Steve Lopez of the Los Angeles Timesdetails how Thomas caused Knotts Berry Farm to close its Halloween-themed amusement park, called FearVR: 5150. Curiously, Thomas expected to be offended by the theme park, yet went anyway. Now, if I find myself offended by an activity, I take action by not engaging in that activity. That is not possible for today’s social justice warriors. Avoiding offense is never an option. Banishing that activity, and preventing others from any possible enjoyment they derive from it, is the only acceptable result.
While Thomas did head over to the attraction, he never got in—the lines were too long. “Instead, he talked to people as they exited and asked them to describe FearVR. They told him they were strapped into seats as if being admitted to a hospital, and then were transported into a frightening scene of mayhem,” Lopez writes. Therefore any outrage and action taken as a result is the result of hearsay.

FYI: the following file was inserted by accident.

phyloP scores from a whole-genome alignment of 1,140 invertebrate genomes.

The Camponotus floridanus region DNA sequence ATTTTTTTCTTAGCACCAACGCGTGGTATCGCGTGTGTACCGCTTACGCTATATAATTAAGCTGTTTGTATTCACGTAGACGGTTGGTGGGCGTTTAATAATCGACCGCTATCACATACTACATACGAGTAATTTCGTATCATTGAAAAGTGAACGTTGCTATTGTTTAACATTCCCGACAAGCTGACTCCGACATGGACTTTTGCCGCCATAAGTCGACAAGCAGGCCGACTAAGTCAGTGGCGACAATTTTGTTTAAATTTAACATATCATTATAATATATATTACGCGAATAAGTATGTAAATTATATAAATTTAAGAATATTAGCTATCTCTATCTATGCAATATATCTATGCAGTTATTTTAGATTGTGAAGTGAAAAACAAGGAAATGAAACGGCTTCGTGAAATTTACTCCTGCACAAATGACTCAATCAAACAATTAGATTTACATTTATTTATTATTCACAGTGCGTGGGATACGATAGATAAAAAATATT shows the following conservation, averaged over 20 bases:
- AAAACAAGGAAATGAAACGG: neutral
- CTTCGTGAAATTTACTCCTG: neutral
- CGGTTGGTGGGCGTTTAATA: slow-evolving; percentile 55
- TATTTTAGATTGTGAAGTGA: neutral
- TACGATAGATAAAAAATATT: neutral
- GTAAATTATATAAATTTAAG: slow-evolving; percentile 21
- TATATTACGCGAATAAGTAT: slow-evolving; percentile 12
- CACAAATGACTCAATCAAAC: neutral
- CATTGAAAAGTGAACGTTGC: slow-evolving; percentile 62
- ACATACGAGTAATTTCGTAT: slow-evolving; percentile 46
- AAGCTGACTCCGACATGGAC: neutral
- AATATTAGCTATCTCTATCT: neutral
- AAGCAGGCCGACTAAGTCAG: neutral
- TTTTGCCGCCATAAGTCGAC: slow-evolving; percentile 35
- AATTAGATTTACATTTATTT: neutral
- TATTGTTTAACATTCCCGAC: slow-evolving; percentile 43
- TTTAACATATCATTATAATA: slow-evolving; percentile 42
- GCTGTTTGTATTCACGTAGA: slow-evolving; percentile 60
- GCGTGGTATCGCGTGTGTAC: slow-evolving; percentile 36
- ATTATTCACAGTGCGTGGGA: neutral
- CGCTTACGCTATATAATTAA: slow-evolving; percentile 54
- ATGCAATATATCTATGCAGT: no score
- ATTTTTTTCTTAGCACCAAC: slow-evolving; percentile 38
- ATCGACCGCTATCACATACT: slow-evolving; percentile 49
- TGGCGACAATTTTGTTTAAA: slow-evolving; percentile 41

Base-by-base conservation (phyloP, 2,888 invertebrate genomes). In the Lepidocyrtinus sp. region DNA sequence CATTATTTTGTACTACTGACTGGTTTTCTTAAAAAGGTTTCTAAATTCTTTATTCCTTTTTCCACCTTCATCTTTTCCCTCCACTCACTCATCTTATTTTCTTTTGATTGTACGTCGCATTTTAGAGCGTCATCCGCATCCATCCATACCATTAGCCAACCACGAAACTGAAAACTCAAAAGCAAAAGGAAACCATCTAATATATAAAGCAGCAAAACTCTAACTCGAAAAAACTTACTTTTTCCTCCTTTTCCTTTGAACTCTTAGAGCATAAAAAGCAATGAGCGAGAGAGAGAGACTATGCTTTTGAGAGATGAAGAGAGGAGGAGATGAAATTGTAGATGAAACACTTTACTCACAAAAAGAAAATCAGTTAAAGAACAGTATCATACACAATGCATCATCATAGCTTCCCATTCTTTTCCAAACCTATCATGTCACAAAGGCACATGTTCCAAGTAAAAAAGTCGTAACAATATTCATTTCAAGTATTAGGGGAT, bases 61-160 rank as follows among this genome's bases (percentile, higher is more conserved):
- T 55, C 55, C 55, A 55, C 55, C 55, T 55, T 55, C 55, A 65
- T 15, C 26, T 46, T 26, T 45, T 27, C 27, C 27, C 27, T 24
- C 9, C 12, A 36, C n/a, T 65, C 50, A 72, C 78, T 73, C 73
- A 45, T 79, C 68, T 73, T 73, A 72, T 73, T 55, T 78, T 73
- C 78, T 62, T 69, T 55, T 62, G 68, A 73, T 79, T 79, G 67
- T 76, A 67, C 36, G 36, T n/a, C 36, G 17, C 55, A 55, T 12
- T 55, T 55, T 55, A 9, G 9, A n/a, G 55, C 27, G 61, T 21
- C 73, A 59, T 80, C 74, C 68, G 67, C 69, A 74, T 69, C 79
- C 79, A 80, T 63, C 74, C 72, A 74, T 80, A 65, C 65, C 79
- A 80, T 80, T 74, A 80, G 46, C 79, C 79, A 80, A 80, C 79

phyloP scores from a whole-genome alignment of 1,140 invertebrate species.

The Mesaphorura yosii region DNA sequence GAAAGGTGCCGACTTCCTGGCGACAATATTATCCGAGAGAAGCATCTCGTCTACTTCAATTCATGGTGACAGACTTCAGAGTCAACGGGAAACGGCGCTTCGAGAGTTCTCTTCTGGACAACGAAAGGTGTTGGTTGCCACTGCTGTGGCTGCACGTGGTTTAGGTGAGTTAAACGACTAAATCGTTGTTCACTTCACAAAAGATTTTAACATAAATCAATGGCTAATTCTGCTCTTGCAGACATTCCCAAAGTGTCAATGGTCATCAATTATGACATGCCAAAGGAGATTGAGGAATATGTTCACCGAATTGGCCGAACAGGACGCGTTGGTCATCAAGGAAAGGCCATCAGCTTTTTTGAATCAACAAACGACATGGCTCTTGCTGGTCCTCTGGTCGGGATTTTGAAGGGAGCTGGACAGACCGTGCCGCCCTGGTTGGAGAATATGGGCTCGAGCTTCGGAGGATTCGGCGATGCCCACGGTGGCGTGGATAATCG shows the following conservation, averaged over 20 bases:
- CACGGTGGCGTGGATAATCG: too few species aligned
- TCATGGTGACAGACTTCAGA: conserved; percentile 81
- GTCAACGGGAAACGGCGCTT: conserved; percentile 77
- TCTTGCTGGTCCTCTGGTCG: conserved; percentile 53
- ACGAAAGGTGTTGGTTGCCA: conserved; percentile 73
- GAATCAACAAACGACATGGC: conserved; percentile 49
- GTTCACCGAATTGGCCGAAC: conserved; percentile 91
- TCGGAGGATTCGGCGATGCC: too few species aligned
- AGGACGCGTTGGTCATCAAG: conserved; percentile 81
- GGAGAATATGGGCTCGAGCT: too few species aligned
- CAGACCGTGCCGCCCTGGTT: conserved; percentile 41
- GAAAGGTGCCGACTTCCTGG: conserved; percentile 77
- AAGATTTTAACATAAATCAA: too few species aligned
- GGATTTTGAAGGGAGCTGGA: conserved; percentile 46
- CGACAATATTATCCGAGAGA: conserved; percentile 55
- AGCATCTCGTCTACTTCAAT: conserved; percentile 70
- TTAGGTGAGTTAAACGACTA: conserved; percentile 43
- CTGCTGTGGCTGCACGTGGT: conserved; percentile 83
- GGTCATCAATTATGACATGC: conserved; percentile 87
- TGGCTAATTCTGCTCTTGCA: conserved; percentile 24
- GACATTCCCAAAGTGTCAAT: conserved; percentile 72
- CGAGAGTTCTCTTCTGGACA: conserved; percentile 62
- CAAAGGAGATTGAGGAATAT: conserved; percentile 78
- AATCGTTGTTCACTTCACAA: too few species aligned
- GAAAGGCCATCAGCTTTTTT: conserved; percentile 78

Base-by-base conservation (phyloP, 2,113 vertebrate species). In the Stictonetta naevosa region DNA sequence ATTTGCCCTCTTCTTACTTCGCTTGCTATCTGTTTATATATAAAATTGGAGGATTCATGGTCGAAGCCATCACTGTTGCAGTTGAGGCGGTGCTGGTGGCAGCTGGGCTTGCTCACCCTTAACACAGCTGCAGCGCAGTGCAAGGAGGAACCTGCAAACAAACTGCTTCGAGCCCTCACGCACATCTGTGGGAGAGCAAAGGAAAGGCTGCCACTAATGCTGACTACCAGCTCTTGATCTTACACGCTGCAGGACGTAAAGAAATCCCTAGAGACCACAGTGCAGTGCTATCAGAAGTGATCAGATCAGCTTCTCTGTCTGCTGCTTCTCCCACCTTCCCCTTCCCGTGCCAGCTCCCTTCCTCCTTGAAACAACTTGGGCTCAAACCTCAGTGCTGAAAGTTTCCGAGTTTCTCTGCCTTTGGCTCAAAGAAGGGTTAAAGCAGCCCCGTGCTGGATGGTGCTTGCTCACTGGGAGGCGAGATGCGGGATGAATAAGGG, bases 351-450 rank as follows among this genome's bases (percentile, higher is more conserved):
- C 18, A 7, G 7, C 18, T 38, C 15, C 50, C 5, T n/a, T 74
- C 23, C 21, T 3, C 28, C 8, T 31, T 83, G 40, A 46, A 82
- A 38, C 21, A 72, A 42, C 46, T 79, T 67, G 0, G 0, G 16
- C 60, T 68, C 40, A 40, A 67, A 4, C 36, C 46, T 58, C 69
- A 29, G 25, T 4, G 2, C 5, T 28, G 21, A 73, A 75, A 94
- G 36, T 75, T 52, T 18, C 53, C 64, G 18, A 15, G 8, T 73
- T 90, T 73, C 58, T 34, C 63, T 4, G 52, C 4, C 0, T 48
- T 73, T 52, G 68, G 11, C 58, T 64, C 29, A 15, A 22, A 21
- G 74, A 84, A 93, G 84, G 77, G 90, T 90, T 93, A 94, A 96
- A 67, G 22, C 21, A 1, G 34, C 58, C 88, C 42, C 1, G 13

Yet Thomas went on to complain that the park “perpetuates stereotypes” about mentally ill people. But the use of a mental hospital for psychological fright purposes clearly derives from cinema. Mental asylums have long been a film setting, used so extensively they’ve become a trope in horror movies. Moreover, the attraction could hardly be described as an accurate portrayal of contemporary mental health facilities for other reasons.
Go read the rest, it is a valuable lesson in why we cannot appease grievance mongers who are really just bullies who want everyone else to bow to them